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TC Roeske, D Kelty-Stephen and S Wallot
Music is thought to engage its listeners by driving feelings of surprise, tension, and relief through a dynamic mixture of predictable and unpredictable patterns, a property summarized here as “expressiveness”. Birdsong shares with music the goal to attract its listeners' attention and might use similar strategies to achieve this. We here tested a thrush nightingale’s (Luscinia luscinia) rhythm, as represented by song amplitude envelope (containing information on note timing, duration, and intensity), for evidence of expressiveness. We used multifractal analysis, which is designed to detect in a signal dynamic fluctuations between predictable and unpredictable states on multiple timescales (e.g. notes, subphrases, songs). Results show that rhythm is strongly multifractal, indicating fluctuations between predictable and unpredictable patterns. Moreover, comparing original songs with re-synthesized songs that lack all subtle deviations from the “standard” note envelopes, we find that deviations in note intensity and duration significantly contributed to multifractality. This suggests that birdsong is more dynamic due to subtle note timing patterns, often similar to musical operations like accelerando or crescendo. While different sources of these dynamics are conceivable, this study shows that multi-timescale rhythm fluctuations can be detected in birdsong, paving the path to studying mechanisms and function behind such patterns.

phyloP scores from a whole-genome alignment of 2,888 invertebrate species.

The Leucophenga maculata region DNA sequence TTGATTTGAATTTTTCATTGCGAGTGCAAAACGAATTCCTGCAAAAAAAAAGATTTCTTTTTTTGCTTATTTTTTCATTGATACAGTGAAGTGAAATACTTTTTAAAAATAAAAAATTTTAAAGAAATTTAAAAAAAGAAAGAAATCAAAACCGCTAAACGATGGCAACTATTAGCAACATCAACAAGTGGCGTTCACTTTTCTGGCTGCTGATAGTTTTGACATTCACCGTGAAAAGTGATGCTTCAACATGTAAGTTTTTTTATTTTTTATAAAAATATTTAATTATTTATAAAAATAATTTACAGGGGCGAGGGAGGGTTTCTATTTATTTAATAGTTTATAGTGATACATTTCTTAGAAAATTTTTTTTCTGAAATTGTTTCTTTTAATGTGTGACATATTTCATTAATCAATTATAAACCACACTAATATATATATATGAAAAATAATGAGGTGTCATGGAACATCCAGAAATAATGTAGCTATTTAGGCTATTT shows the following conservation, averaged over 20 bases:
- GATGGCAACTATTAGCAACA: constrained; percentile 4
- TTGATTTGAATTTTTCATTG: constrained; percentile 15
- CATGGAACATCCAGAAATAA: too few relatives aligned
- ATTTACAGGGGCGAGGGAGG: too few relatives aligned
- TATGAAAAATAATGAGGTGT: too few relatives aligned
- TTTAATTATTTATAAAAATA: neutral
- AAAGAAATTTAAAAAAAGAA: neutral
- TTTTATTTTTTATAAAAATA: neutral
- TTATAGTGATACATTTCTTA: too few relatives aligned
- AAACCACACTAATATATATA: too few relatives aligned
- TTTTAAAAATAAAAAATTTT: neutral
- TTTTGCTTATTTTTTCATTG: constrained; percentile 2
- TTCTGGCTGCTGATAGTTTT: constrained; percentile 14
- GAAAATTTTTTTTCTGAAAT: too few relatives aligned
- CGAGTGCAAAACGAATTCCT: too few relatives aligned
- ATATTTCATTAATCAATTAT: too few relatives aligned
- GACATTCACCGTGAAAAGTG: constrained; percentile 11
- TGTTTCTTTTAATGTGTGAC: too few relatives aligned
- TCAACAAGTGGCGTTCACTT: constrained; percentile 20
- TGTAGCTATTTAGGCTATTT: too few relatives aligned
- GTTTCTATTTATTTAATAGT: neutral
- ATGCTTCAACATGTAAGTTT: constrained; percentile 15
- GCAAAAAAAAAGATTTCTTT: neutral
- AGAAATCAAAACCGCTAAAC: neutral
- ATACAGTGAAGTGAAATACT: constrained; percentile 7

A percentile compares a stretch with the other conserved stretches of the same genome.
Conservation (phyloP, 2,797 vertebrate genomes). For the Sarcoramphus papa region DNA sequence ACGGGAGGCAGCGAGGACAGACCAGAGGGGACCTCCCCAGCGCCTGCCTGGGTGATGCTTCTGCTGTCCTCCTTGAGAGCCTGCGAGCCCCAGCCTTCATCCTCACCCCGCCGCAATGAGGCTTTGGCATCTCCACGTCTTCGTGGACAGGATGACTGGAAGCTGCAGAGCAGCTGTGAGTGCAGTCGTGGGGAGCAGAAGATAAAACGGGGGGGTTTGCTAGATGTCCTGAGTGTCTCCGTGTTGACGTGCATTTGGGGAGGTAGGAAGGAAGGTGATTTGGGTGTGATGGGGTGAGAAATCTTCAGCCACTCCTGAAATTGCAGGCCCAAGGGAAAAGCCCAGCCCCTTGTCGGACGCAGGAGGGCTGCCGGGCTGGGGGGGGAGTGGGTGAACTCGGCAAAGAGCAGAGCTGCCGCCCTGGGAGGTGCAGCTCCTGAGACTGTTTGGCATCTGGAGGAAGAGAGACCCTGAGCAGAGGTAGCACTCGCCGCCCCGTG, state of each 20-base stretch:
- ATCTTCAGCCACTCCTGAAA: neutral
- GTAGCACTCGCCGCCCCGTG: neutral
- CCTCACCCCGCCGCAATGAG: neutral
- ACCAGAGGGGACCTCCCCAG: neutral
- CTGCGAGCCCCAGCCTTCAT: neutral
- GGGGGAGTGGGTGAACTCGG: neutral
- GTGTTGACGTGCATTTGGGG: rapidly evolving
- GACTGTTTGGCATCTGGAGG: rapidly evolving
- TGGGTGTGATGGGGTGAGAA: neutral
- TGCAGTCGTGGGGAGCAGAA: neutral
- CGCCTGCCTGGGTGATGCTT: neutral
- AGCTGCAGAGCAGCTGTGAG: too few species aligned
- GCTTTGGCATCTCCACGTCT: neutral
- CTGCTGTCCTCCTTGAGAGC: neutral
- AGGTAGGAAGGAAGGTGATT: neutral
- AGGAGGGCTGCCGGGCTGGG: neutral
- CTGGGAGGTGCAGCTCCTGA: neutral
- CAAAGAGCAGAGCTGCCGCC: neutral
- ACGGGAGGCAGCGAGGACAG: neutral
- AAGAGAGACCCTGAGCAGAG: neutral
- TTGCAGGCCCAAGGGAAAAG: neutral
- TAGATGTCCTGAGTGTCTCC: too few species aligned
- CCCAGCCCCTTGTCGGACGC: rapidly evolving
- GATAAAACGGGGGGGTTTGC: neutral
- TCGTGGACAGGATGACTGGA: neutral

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Sound, Music, Thrush, Nightingale, Luscinia, Thrush Nightingale
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